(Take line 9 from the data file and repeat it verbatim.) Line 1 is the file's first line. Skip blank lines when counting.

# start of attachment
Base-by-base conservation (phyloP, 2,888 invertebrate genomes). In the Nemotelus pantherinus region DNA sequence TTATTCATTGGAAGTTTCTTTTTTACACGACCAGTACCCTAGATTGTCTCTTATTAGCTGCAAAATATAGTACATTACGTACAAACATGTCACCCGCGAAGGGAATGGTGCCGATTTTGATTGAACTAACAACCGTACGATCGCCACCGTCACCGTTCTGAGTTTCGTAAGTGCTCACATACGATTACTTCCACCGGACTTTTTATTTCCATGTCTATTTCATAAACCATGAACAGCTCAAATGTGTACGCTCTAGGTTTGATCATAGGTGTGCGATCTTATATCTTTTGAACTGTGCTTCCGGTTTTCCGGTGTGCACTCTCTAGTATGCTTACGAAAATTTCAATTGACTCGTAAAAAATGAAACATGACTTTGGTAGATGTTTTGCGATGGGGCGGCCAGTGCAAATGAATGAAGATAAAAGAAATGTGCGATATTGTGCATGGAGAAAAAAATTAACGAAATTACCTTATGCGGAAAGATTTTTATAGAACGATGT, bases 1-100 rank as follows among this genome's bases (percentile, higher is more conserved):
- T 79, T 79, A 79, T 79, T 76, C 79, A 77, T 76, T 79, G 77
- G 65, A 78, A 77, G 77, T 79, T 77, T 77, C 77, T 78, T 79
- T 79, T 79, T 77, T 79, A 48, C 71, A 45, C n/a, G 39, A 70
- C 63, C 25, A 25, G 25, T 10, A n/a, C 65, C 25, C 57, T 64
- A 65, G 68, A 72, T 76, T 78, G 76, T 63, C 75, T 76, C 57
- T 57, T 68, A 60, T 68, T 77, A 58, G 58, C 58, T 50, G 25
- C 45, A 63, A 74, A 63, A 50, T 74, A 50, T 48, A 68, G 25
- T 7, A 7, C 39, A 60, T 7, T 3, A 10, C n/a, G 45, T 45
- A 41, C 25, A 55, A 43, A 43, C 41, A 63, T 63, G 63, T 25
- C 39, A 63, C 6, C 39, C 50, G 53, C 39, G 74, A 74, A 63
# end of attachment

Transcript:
- T 7, A 7, C 39, A 60, T 7, T 3, A 10, C n/a, G 45, T 45